If you'd like to ask experts in parenting and childhood development a question, follow us on social media.

Question: How can I help a 16-month-old who only babbles or tries to sound out some words?

Answer: Sterbenz and Tulloch

It’s so great you’re noticing what your child CAN do! We encourage parents to meet their children where they’re at, so this is great you’re noticing.

To support your 16-month-old’s language development, it’s important to understand the foundational skills that come before the first words. Babbling is one of them, so that’s great you’re seeing that! In our talking milestone checklist, we share more of those foundational skills.

Here are some things we recommend doing throughout the day:

Model Simple Words: Use clear, simple words during daily routines. Label objects and actions, and use repetitive phrases.

Encourage Imitation: Imitate the sounds and babbles your child makes and encourage them to copy you. Learn more about imitation here.

Expand on Sounds: When your child babbles, expand on their sounds by turning them into real words or simple sentences. So if they say, “ba ba ba”, you can play with a ball or baby and model that word in context.

Read Together: Share picture books and talk about the images, making it a fun and engaging activity.

Question: My 18-month-old still won't say "mama." Is this normal?

Answer: Sterbenz and Tulloch

While every child develops at their own pace, it’s typical that most children can say "mama" or "dada" by 18 months. If your baby isn't using these words yet, it might be worth looking at his overall language development:

Check Other Milestones: Are they making eye contact, responding to their name, following simple commands, or using gestures like pointing or waving? Does your child babble or try to repeat words? These are also important language skills.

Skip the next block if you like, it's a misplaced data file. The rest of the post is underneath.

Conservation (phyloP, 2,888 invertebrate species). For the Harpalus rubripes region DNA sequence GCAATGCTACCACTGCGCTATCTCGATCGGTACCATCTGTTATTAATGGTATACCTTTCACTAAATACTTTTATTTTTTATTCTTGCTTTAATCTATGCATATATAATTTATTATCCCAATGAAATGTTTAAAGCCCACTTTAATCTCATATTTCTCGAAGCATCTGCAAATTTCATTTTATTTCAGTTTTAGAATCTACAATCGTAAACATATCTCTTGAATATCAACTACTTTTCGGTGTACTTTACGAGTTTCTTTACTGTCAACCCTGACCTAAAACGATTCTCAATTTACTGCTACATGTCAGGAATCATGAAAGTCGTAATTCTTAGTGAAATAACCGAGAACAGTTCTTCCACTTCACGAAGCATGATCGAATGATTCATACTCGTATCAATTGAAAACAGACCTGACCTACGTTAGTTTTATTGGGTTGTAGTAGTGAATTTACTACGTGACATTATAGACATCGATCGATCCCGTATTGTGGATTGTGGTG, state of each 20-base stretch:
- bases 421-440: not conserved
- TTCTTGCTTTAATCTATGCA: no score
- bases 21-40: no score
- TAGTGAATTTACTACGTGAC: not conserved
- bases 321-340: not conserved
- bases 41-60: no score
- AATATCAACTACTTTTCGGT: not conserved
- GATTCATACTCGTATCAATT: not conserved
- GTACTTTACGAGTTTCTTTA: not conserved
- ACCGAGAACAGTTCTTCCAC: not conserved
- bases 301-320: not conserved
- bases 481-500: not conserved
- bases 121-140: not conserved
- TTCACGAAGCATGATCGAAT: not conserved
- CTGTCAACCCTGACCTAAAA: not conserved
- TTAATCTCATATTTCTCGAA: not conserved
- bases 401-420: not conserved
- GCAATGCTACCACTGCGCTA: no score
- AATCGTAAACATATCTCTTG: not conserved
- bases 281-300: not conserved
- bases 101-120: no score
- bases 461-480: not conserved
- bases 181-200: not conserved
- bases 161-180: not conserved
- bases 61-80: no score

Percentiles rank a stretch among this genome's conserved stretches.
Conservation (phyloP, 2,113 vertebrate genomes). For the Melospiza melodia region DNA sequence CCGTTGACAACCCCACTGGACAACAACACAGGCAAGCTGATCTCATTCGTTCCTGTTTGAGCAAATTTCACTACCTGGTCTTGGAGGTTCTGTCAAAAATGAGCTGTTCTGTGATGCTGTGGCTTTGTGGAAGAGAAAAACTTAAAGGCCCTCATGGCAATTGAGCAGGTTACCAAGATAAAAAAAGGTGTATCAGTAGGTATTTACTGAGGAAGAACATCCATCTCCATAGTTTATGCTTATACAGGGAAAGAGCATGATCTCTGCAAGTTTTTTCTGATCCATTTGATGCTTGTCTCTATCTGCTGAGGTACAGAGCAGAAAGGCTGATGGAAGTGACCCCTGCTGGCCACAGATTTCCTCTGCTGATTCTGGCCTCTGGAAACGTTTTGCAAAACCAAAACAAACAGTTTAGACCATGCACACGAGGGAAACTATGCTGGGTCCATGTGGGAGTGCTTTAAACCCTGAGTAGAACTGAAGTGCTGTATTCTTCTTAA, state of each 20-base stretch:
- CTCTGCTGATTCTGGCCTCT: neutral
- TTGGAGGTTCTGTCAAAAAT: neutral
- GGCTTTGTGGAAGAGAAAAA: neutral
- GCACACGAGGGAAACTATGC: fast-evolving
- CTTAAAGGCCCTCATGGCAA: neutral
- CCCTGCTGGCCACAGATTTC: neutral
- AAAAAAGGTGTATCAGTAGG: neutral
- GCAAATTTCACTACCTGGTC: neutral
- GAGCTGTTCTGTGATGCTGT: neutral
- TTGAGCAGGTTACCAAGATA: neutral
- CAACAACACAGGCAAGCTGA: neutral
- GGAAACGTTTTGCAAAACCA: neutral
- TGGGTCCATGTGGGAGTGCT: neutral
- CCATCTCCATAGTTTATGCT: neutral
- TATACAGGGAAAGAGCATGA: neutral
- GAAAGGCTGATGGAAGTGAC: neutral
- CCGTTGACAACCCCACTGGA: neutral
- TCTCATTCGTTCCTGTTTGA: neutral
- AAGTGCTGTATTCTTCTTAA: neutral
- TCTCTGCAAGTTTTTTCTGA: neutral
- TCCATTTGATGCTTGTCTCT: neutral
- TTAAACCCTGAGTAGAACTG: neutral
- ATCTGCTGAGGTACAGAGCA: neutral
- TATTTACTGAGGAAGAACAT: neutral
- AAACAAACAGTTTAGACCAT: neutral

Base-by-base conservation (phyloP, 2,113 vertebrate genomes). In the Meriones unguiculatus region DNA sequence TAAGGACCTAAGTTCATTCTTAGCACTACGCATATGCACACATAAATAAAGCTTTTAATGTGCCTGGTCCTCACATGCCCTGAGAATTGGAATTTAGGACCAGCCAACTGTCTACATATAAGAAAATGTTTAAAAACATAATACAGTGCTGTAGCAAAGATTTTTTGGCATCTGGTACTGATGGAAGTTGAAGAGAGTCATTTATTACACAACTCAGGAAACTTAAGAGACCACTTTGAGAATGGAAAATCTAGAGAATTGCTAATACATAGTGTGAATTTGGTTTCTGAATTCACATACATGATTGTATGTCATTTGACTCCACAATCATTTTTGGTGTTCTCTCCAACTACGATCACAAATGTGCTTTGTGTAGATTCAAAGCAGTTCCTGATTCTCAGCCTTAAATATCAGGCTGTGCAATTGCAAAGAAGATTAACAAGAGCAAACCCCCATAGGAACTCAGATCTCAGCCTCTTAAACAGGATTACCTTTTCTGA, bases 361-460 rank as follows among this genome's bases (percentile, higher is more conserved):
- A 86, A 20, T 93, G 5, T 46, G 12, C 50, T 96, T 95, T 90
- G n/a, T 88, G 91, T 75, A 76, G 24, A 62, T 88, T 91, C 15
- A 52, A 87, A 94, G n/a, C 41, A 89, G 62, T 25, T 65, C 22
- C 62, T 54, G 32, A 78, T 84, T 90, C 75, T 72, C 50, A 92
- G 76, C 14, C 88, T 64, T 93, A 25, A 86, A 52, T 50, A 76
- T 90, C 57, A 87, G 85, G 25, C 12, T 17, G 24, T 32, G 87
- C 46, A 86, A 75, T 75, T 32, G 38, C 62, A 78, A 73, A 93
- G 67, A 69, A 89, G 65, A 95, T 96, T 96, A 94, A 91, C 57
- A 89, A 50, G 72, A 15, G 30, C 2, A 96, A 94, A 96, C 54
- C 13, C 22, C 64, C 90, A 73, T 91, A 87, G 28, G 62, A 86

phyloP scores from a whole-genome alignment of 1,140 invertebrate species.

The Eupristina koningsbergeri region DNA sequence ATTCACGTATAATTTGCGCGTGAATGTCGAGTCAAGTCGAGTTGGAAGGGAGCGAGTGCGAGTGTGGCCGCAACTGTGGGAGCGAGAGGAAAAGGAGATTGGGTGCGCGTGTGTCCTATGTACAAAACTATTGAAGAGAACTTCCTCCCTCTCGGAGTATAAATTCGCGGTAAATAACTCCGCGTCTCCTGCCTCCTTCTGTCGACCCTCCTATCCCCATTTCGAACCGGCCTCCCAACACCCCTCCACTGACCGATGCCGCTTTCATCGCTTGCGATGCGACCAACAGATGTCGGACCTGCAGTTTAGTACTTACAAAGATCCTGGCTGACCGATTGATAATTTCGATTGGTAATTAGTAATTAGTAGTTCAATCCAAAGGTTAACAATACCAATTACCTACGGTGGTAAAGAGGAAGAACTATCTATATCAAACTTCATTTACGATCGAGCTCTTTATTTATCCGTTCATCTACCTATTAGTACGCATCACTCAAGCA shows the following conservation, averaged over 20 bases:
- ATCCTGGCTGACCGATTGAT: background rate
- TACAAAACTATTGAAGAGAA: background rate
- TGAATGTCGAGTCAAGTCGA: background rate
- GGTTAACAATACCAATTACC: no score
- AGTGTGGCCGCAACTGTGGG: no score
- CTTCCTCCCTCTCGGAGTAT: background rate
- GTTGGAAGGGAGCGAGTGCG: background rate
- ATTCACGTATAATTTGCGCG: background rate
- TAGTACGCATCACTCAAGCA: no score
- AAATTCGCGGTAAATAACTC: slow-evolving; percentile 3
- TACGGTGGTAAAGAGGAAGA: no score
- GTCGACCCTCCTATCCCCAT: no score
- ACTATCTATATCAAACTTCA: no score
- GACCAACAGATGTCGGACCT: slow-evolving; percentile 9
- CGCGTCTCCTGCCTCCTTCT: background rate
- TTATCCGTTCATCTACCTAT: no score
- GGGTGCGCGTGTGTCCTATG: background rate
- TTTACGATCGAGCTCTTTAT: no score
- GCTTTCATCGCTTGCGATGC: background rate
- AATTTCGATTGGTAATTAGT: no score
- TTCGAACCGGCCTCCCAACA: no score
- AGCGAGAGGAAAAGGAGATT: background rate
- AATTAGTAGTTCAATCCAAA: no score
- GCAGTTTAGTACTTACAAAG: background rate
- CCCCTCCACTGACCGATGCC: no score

Encourage Speech: Engage in activities that promote speech. Try reading, singing, and talking about daily routines.

Consult a Professional: If there are concerns about language development, it’s a good idea to seek advice from a speech-language pathologist. Early intervention is beneficial and can help determine whether or not there is a speech delay, hearing impairment, or another irregularity.

Our Talk Toddler course is a great first step that will help you learn more about what you can do at home. Families never tell us they regret getting the support (In fact, it’s the opposite. They usually wish they would have reached out sooner!) 

when do babies start talking? when do babies start saying mama, when do babies say their first word

Question: How can I use playtime to develop my little one's vocabulary and language skills?

Answer: Sterbenz and Tulloch

Playtime is a great opportunity for language development:

Interactive Toys: Use toys that encourage interaction, like blocks, dolls, cars, and toy animals. Talk about what you’re doing with the toys. Children learn by doing and create strong associations between words and actions or objects this way.

Pretend Play: Engage in pretend play scenarios, such as cooking or taking care of a baby doll. Other toy sets such as a farm set can allow for scenarios like feeding a cow in a barn. Use rich and varied language to describe actions and objects.

Songs and Rhymes: Incorporate songs, nursery rhymes, and fingerplays. We love using songs because this slows down language, highlights key words, and involves repetition. Repetitions is key for language learning!

Follow Their Lead: Pay attention to what interests your child and talk about it. If they’re playing with a ball, describe its color, shape, and the action of throwing or rolling it. Following your child’s lead will likely result in them being a more enthusiastic participant. This provides more time and opportunities to learn the words that matter to them.

What to Expect: When Do Babies Start Talking?

As with other milestones such as crawling and walking, babies start talking on their own timeline. Typically, babies start talking when your baby is about 12 months old. Usually, babies start using words one at a time. By the time babies are 2-years old, they may by putting two words together.

A baby's language skills develop at their own pace. While some children speak in complete sentences at two, others take a little longer. If you're concerned about your child's language skills, speak with your child's pediatrician or reach out to a speech and language pathologist.


1. BBC

2. WebMD

3. NHS

Posted in: 12 - 18 months, 18 Months - 3 Years, 9 - 12 months, Parenting